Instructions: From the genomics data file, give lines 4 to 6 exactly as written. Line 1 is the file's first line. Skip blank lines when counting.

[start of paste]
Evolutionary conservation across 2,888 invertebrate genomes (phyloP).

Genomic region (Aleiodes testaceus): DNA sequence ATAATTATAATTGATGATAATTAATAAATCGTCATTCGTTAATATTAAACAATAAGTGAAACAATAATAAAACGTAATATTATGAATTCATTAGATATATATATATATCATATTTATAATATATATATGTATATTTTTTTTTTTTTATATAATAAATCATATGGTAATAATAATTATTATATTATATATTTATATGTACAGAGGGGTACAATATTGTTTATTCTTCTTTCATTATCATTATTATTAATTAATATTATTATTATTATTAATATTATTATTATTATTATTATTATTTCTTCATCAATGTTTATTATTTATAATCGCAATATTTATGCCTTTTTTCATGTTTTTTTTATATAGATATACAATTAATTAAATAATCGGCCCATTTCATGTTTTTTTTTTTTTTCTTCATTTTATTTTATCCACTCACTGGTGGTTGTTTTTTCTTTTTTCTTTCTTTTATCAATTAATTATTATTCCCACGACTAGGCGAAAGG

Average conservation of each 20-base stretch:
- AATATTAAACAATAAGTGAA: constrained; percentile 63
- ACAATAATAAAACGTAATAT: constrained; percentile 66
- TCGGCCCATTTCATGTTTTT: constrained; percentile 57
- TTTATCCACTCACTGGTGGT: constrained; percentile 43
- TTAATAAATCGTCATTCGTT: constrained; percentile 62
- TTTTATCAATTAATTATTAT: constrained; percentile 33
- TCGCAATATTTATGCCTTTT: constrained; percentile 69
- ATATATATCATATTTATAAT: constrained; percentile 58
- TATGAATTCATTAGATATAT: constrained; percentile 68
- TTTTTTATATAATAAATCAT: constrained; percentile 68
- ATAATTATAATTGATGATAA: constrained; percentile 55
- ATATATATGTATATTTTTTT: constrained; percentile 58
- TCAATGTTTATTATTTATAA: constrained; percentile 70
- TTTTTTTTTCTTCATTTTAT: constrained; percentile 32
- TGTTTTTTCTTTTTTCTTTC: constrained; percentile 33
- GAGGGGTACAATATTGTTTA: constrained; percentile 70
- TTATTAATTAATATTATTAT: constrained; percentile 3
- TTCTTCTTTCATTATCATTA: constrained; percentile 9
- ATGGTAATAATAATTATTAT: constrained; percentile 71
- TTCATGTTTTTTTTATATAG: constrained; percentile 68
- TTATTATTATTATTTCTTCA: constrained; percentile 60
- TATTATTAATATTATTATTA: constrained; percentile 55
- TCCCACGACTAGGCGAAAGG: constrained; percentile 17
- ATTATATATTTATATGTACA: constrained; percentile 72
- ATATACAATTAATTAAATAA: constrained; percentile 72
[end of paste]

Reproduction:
- AATATTAAACAATAAGTGAA: constrained; percentile 63
- ACAATAATAAAACGTAATAT: constrained; percentile 66
- TCGGCCCATTTCATGTTTTT: constrained; percentile 57